Savitha Sastry takes on ‘human gods’ in The Prophet
- Rakesh Konni
October 25, 2013
Bharatanatyam dancer Savitha Sastry, known for her modern productions, premiered ‘The Prophet,’ a contemporary dance drama choreographed by the dancer herself based on an original script by her husband AK Srikanth. Savitha made an impact with the philosophy translated into a simple story and communicated well with good audio visual support. The solo production had some great support from a bunch of artists in music and technical side including sound recording and costumes. Music befitting the tone and theme was composed by Rajkumar Bharathi and as for the aharya part, the costumes were designed by Arun Kumar Tiwari.
The Prophet starts with a note: ‘It is a work of fiction. Any resemblance to people living or dead is purely coincidental.’ But, by the time the show comes to a conclusion, we would tend to measure the human gods - both living and dead - in our minds. The Prophet revolves around one of the greatest philosophical questions of all time, ‘Who am I?’ Here, the protagonist ‘Prophet’ Devadhootha (God’s messenger) looks back at the journey of her life on her last day on earth.
The story starts with the dance of devotees. This is one of the very few scenes in which Savitha relied on dance to communicate. Here the followers of the Prophet Devadhootha make a joyous procession to her ashram. Celebrations turn into the singing of a paean at the doorsteps of the ashram. In the scene that follows, Devadhootha does a kind of self introspection and starts to take us through her life’s journey. She believes she was guided by god at various stages of her life starting from her pathetic childhood days, when god’s voice guided her from the torture of an abusive father to a job in a dance academy. There she started off as a cleaner. The dance guru identifies a spark in her and enrolls her as a disciple. Her life makes a move to newer heights when she starts believing that she communicates with the divine through her dance. Her popularity rises. Everyone starts hailing her. But at this juncture comes the divine intervention once again, the voice of god, which prompts her to start an ashram for needy street children. Devadhootha thus becomes a ‘Prophet’ who can communicate directly with god, as she and the devotees believe. Everything goes well until the guiding voice tells her one day that she has only a year to live. The fear of death creates more doubt in her about her own existence. Savitha has employed pure dance here to express this doubt with some unconventional music to support it. When she starts getting answers to her doubts, she understands that in a world of equals where god has made no hierarchies, prophets do not have any role.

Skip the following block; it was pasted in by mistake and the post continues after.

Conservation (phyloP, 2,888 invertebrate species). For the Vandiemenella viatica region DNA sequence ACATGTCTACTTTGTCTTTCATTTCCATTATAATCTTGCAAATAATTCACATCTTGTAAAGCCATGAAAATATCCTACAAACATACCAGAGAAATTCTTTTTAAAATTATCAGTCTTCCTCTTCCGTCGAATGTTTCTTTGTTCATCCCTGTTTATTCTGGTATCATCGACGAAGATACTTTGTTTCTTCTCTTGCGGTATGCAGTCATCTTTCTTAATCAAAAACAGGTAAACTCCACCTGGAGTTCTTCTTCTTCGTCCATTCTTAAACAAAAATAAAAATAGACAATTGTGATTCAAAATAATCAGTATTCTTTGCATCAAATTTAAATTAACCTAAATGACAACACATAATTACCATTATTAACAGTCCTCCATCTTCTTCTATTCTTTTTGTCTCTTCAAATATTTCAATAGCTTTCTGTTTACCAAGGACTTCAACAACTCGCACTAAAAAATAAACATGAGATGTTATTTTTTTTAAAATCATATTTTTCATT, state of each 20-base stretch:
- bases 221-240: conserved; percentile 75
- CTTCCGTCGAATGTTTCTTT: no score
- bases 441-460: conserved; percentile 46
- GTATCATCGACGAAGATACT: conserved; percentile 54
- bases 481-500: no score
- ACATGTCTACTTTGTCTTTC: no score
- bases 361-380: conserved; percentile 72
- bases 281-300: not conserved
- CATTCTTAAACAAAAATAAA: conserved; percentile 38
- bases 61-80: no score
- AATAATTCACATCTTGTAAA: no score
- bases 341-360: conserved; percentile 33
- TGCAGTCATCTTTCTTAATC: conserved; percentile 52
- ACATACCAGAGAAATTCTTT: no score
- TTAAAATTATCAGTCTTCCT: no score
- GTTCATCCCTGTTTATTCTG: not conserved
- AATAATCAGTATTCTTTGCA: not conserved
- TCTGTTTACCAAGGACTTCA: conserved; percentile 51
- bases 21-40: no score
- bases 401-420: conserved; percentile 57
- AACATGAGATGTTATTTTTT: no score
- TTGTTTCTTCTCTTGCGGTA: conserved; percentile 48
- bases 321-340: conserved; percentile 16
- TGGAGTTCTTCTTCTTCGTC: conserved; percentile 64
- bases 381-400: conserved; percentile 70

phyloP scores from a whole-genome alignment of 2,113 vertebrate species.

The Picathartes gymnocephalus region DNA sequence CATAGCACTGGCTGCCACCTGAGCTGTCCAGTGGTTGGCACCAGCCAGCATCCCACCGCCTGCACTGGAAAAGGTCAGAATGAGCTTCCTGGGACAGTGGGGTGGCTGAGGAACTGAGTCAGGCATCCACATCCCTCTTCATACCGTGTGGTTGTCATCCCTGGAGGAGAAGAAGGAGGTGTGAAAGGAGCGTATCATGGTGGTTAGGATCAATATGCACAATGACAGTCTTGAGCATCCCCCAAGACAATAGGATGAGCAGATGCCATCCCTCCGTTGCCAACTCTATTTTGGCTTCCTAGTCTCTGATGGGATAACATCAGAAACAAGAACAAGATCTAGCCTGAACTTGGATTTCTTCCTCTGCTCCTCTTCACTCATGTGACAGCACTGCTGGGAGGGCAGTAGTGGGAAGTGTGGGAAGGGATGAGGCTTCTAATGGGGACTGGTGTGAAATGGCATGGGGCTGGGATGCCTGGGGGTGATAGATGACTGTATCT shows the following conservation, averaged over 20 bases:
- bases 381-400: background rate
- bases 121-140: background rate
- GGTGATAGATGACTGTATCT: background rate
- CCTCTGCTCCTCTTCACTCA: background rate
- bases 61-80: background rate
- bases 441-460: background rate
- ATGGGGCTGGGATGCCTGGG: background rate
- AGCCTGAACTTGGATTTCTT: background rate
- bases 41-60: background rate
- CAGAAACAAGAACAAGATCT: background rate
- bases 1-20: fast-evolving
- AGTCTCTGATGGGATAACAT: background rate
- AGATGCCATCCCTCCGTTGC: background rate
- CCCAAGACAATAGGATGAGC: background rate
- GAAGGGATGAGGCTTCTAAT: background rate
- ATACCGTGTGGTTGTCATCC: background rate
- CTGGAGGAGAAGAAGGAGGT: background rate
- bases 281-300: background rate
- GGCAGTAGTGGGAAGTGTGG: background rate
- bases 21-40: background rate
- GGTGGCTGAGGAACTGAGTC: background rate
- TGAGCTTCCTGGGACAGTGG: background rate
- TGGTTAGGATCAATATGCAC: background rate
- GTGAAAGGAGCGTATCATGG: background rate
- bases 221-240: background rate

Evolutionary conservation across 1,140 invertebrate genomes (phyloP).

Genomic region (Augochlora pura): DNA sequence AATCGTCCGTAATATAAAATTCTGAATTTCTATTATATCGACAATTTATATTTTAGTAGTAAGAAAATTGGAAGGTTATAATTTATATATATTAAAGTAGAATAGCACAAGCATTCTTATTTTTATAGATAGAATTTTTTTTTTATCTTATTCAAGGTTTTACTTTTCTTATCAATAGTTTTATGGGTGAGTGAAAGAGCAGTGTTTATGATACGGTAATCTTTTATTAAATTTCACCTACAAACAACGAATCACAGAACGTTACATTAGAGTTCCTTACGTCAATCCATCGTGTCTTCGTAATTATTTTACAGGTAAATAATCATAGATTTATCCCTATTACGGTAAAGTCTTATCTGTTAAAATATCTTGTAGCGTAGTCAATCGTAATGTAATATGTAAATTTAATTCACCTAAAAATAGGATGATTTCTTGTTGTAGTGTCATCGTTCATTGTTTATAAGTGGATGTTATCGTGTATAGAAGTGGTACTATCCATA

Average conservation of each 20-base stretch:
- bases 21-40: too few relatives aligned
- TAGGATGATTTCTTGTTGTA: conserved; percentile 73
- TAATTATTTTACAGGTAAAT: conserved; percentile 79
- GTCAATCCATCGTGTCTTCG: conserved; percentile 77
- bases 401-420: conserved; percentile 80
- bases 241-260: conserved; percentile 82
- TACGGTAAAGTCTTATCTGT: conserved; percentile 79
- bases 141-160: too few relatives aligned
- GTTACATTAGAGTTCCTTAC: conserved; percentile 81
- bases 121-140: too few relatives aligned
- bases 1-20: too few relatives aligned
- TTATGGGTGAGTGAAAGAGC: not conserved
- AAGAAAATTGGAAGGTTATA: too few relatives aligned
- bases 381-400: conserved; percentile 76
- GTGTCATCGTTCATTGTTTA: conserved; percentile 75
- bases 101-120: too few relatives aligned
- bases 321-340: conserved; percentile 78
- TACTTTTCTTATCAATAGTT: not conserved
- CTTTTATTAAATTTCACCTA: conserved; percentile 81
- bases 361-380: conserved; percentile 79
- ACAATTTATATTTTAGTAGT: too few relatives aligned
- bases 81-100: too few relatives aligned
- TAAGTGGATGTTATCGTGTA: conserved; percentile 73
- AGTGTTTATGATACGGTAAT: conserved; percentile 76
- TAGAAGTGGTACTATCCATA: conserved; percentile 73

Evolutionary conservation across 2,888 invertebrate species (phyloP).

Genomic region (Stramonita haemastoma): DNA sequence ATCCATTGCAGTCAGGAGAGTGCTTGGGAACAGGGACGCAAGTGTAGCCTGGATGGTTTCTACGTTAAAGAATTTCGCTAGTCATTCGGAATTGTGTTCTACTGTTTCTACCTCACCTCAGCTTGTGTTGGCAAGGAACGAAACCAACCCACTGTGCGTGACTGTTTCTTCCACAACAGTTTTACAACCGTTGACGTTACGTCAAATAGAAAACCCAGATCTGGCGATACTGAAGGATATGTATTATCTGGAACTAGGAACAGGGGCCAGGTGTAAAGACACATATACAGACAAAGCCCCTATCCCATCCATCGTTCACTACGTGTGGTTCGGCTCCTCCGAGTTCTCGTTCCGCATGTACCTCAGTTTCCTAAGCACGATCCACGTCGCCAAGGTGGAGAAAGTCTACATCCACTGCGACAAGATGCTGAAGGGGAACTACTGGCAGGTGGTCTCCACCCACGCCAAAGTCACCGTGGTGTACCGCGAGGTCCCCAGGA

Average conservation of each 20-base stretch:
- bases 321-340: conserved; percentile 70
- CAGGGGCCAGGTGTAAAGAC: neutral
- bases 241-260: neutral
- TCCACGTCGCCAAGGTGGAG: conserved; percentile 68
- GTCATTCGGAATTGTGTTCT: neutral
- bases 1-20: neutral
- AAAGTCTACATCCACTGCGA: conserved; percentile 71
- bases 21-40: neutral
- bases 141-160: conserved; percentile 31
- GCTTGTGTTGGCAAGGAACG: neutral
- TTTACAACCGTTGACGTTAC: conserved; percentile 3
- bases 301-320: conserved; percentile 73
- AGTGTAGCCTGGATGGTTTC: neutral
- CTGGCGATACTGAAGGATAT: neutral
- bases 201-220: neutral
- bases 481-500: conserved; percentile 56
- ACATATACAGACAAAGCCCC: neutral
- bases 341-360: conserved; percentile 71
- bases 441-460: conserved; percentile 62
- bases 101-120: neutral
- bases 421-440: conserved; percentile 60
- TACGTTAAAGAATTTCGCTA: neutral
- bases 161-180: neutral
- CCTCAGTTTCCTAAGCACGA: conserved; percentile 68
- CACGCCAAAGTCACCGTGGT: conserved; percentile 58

Savitha portrayed the story of Devadhootha’s destiny, divinity and doubt in three different costumes - of ‘human’ Devadhootha, of ‘Prophet’ Devadhootha and of a dancer (in the scene depicting the joyous crowd and in the scene in which she used dance to communicate Devadhootha’s doubt). The Prophet relied more on the narrations and its enactment on stage through abhinaya with the support of lyrics and contemporary music, suited well with the drama. It barely touched the nritta element of Bharatanatyam.
The art direction by the dancer and the technical direction by Victor Paulraj are worth a mention for their optimal use of technology and not making it a mere light and sound show. ‘The Prophet’ stands tall as a theater production when it states that one’s self love and imagination makes human gods or prophets and it is a kind of make belief that earns his/her popularity. From the progressive and novel thought behind it, to the music, the two projected sketches, the choreography and the presentation - everything bore the signature of the creative team behind the production. Though the purists might not accept the kind of deviation in this presentation, these contemporary adaptations of classical dances into modern theater context would definitely help the art form reach more people.
‘The Prophet’ is Savitha’s fourth independent production after ‘The Music Within,’ ‘Soul Cages’ and ‘Yudh’ and she premiered its presentation at ADA Rangamandira, Bengaluru on Oct 20, 2013.
A software engineer by profession, Rakesh Konni is a lover of classical dance forms and music. Writing and photography are his passions.